It is 71 years since the Holocaust was first uncovered to a war-weary world – on 27 January 1945, to be precise, when the 322nd Rifle Division of the Soviet Army liberated the Concentration and Extermination Camp of Auschwitz-Birkenau from the retreating Nazi forces. Auschwitz-Birkenau, one of a network of camps established by the Nazi occupying forces across Eastern Europe in the early 1940s, contained only about 7,500 prisoners on that day but it had been the site of the death of over 1 million men, women and children, most of them Jewish.
Other camps existed in the region – including Treblinka and Sobibor – but Auschwitz is the most famous. Why? Because it had the highest survival rate. From Treblinka and Sobibor, there was, almost literally, no one left to tell the tale about what life was like there. So it is that Auschwitz has become the symbol of the Holocaust and, since 2005, 27 January has been marked as International Holocaust Memorial Day.
In my Assembly at the beginning of last week, I recalled a visit I made to Auschwitz-Birkenau in October 2008, travelling by train through the birch forests of Poland to the small town of Oświęcim and by bus from the rail station to enter the gates of the Auschwitz complex, with the infamous legend ‘Arbeit macht frei‘ (‘work will set you free’) still emblazoned overhead. The Assembly was an invitation to the girls to consider some of the abiding questions that the event and the site pose for us.
Let us begin, then, with the site. A visit such as this, one might object, is just an example of thanatourism (the form of tourism that focuses on sites of death and killing) – an unhealthy form of tourism ‘motivated by the desire for actual or symbolic encounters with death.’ The late Professor Gillian Rose, a British philosopher and a member of the committee chosen to advise the Polish authorities on how best to present the site of the camp for the benefit of visitors, wrote about this dilemma. Should Auschwitz-Birkenau be a monument or a museum? It is a delicate balancing act; to leave it as a monument, untouched and unrestored, preserves its integrity but renders it difficult for visitors to interpret but to develop it as a museum, while increasing its educational potential, risks the ‘Disneyfication’ of the site of one of the most atrocious episodes in human history. The biggest danger, Rose believed, was that Holocaust memorialising would become an industry – that morbid voyeurism would take over. Auschwitz would become ‘The Auschwitz Experience’ – with photo-opportunities, coffee shops and souvenirs.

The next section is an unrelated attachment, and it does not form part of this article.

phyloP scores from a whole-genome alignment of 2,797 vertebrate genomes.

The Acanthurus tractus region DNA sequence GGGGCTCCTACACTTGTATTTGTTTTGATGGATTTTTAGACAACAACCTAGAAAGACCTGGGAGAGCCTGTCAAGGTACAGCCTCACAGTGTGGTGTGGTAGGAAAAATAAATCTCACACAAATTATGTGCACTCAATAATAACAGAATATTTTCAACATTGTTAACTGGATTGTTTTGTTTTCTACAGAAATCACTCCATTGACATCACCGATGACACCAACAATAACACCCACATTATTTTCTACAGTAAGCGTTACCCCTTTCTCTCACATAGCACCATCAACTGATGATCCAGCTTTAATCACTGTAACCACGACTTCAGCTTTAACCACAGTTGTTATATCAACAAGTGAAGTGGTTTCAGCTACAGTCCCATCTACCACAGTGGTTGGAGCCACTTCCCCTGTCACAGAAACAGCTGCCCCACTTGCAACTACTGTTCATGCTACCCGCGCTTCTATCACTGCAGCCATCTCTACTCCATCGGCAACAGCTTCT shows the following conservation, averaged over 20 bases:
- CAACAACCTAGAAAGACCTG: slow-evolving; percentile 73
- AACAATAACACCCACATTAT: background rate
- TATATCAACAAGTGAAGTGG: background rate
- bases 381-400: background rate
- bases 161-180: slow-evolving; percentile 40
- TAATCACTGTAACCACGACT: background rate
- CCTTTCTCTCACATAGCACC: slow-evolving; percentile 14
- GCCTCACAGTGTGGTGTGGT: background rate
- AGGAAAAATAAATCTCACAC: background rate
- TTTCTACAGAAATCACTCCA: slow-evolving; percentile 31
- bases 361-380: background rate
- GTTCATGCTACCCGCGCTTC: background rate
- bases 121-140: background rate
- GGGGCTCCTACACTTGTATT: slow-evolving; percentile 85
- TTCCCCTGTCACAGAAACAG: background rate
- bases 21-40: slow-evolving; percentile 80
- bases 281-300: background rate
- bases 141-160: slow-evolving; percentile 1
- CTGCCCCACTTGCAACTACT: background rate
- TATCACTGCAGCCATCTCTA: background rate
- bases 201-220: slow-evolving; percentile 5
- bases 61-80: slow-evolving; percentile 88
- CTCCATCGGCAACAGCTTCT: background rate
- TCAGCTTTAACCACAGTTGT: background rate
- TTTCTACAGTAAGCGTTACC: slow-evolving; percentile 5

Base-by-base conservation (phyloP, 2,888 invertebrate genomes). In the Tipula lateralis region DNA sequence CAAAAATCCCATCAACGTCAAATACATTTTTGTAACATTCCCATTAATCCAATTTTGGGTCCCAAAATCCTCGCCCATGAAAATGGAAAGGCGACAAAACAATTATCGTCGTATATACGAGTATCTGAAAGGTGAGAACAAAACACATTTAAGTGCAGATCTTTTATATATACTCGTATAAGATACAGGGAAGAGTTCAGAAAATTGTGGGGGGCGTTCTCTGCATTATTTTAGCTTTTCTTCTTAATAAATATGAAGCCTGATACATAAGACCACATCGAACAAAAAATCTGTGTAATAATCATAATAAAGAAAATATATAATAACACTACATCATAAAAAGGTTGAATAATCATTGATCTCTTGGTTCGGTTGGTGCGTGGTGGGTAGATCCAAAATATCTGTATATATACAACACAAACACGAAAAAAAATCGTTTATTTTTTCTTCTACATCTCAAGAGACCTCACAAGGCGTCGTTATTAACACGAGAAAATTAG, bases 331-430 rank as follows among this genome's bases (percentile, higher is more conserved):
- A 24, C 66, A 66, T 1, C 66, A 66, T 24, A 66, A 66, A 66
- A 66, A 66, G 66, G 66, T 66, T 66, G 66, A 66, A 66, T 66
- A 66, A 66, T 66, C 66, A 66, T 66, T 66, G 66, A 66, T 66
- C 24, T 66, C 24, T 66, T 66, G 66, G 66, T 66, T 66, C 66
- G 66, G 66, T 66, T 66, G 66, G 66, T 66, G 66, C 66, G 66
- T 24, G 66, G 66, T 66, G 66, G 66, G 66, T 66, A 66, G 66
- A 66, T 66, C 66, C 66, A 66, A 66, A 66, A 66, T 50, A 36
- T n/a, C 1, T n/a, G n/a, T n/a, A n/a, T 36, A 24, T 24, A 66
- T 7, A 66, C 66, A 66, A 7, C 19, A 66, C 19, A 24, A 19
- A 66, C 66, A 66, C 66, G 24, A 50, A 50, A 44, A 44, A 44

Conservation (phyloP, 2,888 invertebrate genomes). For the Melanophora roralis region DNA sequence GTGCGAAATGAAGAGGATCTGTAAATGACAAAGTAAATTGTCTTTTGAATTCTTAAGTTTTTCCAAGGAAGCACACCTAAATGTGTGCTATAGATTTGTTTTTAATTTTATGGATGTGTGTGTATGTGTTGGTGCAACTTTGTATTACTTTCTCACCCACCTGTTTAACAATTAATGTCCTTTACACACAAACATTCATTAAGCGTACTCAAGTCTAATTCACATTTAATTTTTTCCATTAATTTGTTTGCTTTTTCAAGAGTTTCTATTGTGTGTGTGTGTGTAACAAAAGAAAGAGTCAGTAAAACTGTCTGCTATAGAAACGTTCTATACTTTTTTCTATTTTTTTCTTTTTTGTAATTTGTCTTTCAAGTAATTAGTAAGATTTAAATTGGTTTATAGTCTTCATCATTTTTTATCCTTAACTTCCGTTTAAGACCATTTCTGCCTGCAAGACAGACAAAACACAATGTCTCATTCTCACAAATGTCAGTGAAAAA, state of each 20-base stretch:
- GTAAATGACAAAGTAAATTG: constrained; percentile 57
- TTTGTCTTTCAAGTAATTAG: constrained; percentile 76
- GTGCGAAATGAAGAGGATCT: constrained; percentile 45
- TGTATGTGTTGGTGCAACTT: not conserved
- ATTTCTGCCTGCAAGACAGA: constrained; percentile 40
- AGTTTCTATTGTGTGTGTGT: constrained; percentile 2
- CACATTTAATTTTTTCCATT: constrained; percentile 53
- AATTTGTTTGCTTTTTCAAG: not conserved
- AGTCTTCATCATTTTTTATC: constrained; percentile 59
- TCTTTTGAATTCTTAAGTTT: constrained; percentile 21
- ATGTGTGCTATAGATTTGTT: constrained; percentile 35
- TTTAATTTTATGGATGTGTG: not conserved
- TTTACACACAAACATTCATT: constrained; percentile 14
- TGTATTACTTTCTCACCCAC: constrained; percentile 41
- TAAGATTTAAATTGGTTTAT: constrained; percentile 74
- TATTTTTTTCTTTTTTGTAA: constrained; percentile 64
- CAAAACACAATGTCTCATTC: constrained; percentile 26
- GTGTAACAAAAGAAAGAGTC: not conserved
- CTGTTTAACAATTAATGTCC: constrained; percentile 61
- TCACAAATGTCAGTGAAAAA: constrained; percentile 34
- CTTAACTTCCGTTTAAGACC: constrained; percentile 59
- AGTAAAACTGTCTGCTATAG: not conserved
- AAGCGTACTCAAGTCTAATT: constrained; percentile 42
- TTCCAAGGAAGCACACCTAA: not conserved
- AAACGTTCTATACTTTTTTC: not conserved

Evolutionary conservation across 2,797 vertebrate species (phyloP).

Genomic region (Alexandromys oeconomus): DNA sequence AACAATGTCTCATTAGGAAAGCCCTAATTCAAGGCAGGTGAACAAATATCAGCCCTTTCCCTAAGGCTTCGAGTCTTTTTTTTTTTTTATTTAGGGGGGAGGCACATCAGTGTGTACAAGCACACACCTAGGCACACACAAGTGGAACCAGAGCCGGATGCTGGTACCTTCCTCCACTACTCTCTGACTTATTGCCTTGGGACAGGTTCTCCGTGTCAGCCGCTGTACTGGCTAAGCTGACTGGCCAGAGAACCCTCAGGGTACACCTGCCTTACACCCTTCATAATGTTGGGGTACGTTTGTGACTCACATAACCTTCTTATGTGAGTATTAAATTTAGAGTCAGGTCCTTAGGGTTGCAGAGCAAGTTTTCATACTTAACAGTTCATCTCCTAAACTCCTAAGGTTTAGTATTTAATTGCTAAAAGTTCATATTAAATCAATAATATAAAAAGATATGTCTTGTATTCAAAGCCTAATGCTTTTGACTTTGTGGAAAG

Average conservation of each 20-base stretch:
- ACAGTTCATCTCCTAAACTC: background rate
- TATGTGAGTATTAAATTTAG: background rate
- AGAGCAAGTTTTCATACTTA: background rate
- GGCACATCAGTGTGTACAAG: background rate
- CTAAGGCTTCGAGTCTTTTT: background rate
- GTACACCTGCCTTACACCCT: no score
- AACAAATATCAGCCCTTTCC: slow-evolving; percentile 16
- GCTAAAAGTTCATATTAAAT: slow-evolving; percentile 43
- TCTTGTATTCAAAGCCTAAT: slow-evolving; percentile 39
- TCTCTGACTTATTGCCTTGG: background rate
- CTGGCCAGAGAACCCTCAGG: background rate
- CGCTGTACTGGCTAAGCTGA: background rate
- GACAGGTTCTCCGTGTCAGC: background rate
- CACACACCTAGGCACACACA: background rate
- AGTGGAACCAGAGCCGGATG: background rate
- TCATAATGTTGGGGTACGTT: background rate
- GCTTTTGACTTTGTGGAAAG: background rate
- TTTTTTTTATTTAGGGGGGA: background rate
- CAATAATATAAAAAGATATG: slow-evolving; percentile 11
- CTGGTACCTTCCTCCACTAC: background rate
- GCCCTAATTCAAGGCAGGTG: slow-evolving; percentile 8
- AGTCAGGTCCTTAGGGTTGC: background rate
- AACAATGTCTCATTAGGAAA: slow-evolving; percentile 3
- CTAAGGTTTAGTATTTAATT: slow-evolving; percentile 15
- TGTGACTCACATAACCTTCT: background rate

The Holocaust Memorial Trust has done much valuable work in arranging for school students in the UK to visit Auschwitz-Birkenau on subsidised study tours, enabling the generations who are too young to have a very strong direct connection with events through living relatives to gain a better understanding of the Holocaust in its physical setting. However, the recent incident when two British school pupils were arrested for attempting to remove items from the site as memorabilia reminds us that it is difficult to ensure access without risking the degradation of the site and the trivialisation of the events it exists to memorialise.
What, then, of the event itself? Last weekend, the BBC reported that the Parliamentary Education Select Committee had concluded that, although the Government had made teaching about the Holocaust and the lessons it holds for us today a key priority, too few teachers were trained to teach the topic in England. We might think that, given the wealth of information about it available to us now (a Google search yielding over 47 million hits and 23,857 books on the subject being currently available through Amazon) and its relatively high profile in contemporary culture (for example, in film and literature), the deficiency noted by MPs has been over-stated.